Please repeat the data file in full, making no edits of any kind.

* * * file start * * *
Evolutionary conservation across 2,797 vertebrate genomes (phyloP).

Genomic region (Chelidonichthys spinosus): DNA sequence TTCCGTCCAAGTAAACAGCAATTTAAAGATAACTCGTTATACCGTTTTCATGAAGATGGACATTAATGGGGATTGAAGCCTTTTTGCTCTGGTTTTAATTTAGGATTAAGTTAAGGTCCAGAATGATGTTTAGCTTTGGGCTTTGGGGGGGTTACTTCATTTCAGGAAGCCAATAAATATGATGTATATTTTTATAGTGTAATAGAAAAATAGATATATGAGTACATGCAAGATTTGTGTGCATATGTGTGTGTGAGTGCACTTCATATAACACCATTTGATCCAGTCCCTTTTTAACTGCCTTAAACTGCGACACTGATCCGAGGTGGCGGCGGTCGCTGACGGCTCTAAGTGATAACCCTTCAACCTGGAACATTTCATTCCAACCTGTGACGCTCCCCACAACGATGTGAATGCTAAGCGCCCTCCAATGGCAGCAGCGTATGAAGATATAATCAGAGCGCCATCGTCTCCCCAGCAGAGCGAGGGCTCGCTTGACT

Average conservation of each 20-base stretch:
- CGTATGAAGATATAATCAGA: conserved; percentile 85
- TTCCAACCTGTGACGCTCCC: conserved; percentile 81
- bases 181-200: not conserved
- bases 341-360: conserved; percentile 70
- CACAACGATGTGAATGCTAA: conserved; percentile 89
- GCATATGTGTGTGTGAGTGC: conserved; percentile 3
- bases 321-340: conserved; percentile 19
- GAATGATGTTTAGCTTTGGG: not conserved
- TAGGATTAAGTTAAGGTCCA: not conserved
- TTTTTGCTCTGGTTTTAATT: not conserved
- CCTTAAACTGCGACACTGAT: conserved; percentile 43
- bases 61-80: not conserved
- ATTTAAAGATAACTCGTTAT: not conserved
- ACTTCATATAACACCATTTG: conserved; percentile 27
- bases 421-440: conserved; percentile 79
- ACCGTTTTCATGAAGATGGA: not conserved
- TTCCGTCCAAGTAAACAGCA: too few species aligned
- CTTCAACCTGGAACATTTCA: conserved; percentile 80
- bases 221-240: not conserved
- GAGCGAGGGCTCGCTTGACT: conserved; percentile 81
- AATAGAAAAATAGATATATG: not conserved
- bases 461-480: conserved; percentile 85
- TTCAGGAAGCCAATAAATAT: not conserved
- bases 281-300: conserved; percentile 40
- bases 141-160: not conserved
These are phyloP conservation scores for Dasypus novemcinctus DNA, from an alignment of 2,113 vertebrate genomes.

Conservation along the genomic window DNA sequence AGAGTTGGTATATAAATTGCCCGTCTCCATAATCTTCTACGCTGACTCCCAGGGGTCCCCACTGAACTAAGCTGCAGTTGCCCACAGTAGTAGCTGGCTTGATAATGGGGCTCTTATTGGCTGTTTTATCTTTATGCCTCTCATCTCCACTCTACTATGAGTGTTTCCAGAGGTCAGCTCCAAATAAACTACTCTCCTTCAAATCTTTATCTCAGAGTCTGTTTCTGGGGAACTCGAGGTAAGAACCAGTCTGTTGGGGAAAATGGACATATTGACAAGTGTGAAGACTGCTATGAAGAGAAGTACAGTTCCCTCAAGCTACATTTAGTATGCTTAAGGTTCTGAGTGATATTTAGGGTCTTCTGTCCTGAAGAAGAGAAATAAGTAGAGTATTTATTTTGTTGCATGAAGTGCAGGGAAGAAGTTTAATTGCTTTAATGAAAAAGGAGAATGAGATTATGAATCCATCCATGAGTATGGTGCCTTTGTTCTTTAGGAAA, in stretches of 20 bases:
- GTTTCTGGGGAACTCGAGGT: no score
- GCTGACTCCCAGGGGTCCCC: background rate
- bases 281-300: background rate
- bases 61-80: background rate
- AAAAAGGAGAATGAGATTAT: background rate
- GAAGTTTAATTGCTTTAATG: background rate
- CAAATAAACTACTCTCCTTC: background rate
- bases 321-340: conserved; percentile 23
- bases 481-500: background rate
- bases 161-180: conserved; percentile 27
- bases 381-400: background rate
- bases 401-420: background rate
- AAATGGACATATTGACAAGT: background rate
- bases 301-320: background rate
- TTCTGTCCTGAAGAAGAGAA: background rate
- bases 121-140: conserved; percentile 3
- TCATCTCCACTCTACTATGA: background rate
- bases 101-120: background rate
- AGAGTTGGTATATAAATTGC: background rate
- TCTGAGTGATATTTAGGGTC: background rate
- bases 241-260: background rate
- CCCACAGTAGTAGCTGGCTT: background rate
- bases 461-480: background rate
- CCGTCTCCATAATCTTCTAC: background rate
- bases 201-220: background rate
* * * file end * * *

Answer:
Evolutionary conservation across 2,797 vertebrate genomes (phyloP).

Genomic region (Chelidonichthys spinosus): DNA sequence TTCCGTCCAAGTAAACAGCAATTTAAAGATAACTCGTTATACCGTTTTCATGAAGATGGACATTAATGGGGATTGAAGCCTTTTTGCTCTGGTTTTAATTTAGGATTAAGTTAAGGTCCAGAATGATGTTTAGCTTTGGGCTTTGGGGGGGTTACTTCATTTCAGGAAGCCAATAAATATGATGTATATTTTTATAGTGTAATAGAAAAATAGATATATGAGTACATGCAAGATTTGTGTGCATATGTGTGTGTGAGTGCACTTCATATAACACCATTTGATCCAGTCCCTTTTTAACTGCCTTAAACTGCGACACTGATCCGAGGTGGCGGCGGTCGCTGACGGCTCTAAGTGATAACCCTTCAACCTGGAACATTTCATTCCAACCTGTGACGCTCCCCACAACGATGTGAATGCTAAGCGCCCTCCAATGGCAGCAGCGTATGAAGATATAATCAGAGCGCCATCGTCTCCCCAGCAGAGCGAGGGCTCGCTTGACT

Average conservation of each 20-base stretch:
- CGTATGAAGATATAATCAGA: conserved; percentile 85
- TTCCAACCTGTGACGCTCCC: conserved; percentile 81
- bases 181-200: not conserved
- bases 341-360: conserved; percentile 70
- CACAACGATGTGAATGCTAA: conserved; percentile 89
- GCATATGTGTGTGTGAGTGC: conserved; percentile 3
- bases 321-340: conserved; percentile 19
- GAATGATGTTTAGCTTTGGG: not conserved
- TAGGATTAAGTTAAGGTCCA: not conserved
- TTTTTGCTCTGGTTTTAATT: not conserved
- CCTTAAACTGCGACACTGAT: conserved; percentile 43
- bases 61-80: not conserved
- ATTTAAAGATAACTCGTTAT: not conserved
- ACTTCATATAACACCATTTG: conserved; percentile 27
- bases 421-440: conserved; percentile 79
- ACCGTTTTCATGAAGATGGA: not conserved
- TTCCGTCCAAGTAAACAGCA: too few species aligned
- CTTCAACCTGGAACATTTCA: conserved; percentile 80
- bases 221-240: not conserved
- GAGCGAGGGCTCGCTTGACT: conserved; percentile 81
- AATAGAAAAATAGATATATG: not conserved
- bases 461-480: conserved; percentile 85
- TTCAGGAAGCCAATAAATAT: not conserved
- bases 281-300: conserved; percentile 40
- bases 141-160: not conserved
These are phyloP conservation scores for Dasypus novemcinctus DNA, from an alignment of 2,113 vertebrate genomes.

Conservation along the genomic window DNA sequence AGAGTTGGTATATAAATTGCCCGTCTCCATAATCTTCTACGCTGACTCCCAGGGGTCCCCACTGAACTAAGCTGCAGTTGCCCACAGTAGTAGCTGGCTTGATAATGGGGCTCTTATTGGCTGTTTTATCTTTATGCCTCTCATCTCCACTCTACTATGAGTGTTTCCAGAGGTCAGCTCCAAATAAACTACTCTCCTTCAAATCTTTATCTCAGAGTCTGTTTCTGGGGAACTCGAGGTAAGAACCAGTCTGTTGGGGAAAATGGACATATTGACAAGTGTGAAGACTGCTATGAAGAGAAGTACAGTTCCCTCAAGCTACATTTAGTATGCTTAAGGTTCTGAGTGATATTTAGGGTCTTCTGTCCTGAAGAAGAGAAATAAGTAGAGTATTTATTTTGTTGCATGAAGTGCAGGGAAGAAGTTTAATTGCTTTAATGAAAAAGGAGAATGAGATTATGAATCCATCCATGAGTATGGTGCCTTTGTTCTTTAGGAAA, in stretches of 20 bases:
- GTTTCTGGGGAACTCGAGGT: no score
- GCTGACTCCCAGGGGTCCCC: background rate
- bases 281-300: background rate
- bases 61-80: background rate
- AAAAAGGAGAATGAGATTAT: background rate
- GAAGTTTAATTGCTTTAATG: background rate
- CAAATAAACTACTCTCCTTC: background rate
- bases 321-340: conserved; percentile 23
- bases 481-500: background rate
- bases 161-180: conserved; percentile 27
- bases 381-400: background rate
- bases 401-420: background rate
- AAATGGACATATTGACAAGT: background rate
- bases 301-320: background rate
- TTCTGTCCTGAAGAAGAGAA: background rate
- bases 121-140: conserved; percentile 3
- TCATCTCCACTCTACTATGA: background rate
- bases 101-120: background rate
- AGAGTTGGTATATAAATTGC: background rate
- TCTGAGTGATATTTAGGGTC: background rate
- bases 241-260: background rate
- CCCACAGTAGTAGCTGGCTT: background rate
- bases 461-480: background rate
- CCGTCTCCATAATCTTCTAC: background rate
- bases 201-220: background rate